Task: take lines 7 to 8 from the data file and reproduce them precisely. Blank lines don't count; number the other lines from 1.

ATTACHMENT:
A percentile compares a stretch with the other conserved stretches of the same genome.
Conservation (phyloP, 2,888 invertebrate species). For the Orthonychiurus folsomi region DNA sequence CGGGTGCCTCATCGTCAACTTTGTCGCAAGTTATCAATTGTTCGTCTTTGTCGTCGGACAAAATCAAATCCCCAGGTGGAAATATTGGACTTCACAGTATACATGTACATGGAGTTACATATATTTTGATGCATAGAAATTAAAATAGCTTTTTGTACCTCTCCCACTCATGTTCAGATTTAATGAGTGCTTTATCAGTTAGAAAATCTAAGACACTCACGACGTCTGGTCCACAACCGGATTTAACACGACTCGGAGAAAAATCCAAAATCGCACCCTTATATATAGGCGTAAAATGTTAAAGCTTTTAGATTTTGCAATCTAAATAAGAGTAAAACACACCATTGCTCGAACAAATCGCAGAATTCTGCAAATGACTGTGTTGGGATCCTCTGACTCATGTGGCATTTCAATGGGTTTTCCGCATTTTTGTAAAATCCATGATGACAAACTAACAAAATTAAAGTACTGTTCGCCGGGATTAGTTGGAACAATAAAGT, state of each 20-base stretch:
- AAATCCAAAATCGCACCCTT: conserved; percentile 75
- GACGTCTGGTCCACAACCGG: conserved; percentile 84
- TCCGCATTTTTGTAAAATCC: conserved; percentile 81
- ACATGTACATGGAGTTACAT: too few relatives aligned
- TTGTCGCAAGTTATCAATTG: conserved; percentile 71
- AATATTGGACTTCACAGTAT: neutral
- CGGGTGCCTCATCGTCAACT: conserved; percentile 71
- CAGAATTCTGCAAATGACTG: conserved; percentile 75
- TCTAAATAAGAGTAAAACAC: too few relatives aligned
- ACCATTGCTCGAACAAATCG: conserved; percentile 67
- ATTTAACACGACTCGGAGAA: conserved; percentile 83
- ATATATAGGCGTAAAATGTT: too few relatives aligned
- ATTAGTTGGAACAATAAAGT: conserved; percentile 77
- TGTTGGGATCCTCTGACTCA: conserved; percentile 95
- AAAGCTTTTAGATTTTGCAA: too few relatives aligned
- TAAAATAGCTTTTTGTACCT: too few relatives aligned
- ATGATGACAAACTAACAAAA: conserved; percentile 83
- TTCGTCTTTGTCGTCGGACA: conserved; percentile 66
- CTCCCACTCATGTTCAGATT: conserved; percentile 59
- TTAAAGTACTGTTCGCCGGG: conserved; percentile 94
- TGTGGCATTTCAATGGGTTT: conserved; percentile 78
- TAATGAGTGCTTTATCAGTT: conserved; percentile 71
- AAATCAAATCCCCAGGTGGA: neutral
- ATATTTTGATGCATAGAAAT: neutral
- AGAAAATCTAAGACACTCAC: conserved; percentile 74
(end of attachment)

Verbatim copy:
- TTGTCGCAAGTTATCAATTG: conserved; percentile 71
- AATATTGGACTTCACAGTAT: neutral